The globus pallidus sends reward-related signals to the lateral habenula

Neuron. 2008 Nov 26;60(4):720-9. doi: 10.1016/j.neuron.2008.09.035.


As a major output station of the basal ganglia, the globus pallidus internal segment (GPi) projects to the thalamus and brainstem nuclei thereby controlling motor behavior. A less well known fact is that the GPi also projects to the lateral habenula (LHb) which is often associated with the limbic system. Using the monkey performing a saccade task with positionally biased reward outcomes, we found that antidromically identified LHb-projecting neurons were distributed mainly in the dorsal and ventral borders of the GPi and that their activity was strongly modulated by expected reward outcomes. A majority of them were excited by the no-reward-predicting target and inhibited by the reward-predicting target. These reward-dependent modulations were similar to those in LHb neurons but started earlier than those in LHb neurons. These results suggest that GPi may initiate reward-related signals through its effects on the LHb, which then influences the dopaminergic and serotonergic systems.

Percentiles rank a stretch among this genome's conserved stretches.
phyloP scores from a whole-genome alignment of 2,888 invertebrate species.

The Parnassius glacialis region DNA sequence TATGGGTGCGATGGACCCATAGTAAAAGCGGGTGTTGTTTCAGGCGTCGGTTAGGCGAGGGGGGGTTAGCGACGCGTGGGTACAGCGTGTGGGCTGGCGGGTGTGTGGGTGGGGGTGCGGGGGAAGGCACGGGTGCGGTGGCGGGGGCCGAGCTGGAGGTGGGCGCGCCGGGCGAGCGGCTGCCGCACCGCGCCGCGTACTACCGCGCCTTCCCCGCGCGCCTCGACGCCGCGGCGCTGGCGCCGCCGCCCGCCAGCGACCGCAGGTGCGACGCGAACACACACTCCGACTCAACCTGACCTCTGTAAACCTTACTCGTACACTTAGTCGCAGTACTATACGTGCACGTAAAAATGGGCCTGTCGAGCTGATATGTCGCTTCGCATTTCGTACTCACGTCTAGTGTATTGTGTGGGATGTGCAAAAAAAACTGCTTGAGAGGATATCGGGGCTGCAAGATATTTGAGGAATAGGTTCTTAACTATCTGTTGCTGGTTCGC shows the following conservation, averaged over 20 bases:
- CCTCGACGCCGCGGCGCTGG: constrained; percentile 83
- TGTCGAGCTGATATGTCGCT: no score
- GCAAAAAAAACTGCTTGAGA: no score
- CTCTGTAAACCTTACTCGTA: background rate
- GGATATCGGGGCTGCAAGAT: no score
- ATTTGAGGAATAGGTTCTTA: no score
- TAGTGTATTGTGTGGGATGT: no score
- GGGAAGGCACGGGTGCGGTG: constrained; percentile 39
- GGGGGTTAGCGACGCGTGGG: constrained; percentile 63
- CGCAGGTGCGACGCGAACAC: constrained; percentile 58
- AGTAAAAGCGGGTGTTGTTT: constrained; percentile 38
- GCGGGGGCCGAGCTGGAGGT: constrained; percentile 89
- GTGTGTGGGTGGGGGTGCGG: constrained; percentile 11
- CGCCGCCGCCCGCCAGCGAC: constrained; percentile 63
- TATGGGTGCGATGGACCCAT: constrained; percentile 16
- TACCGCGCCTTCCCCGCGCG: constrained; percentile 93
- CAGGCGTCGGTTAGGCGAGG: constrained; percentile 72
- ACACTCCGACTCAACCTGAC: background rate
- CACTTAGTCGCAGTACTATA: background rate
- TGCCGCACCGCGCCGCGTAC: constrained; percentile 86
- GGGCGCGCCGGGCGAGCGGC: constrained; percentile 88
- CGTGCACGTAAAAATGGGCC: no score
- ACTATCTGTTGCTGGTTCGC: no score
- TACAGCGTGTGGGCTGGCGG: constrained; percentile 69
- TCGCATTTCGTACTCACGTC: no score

Publication types

  • Research Support, N.I.H., Intramural

MeSH terms

  • Action Potentials / physiology*
  • Animals
  • Bias
  • Biogenic Amines / metabolism
  • Emotions / physiology
  • Globus Pallidus / anatomy & histology
  • Globus Pallidus / physiology*
  • Habenula / anatomy & histology
  • Habenula / physiology*
  • Limbic System / anatomy & histology
  • Limbic System / physiology
  • Macaca mulatta
  • Neural Pathways / anatomy & histology
  • Neural Pathways / physiology
  • Neurons / physiology*
  • Neuropsychological Tests
  • Reinforcement, Psychology
  • Reward*
  • Saccades / physiology


  • Biogenic Amines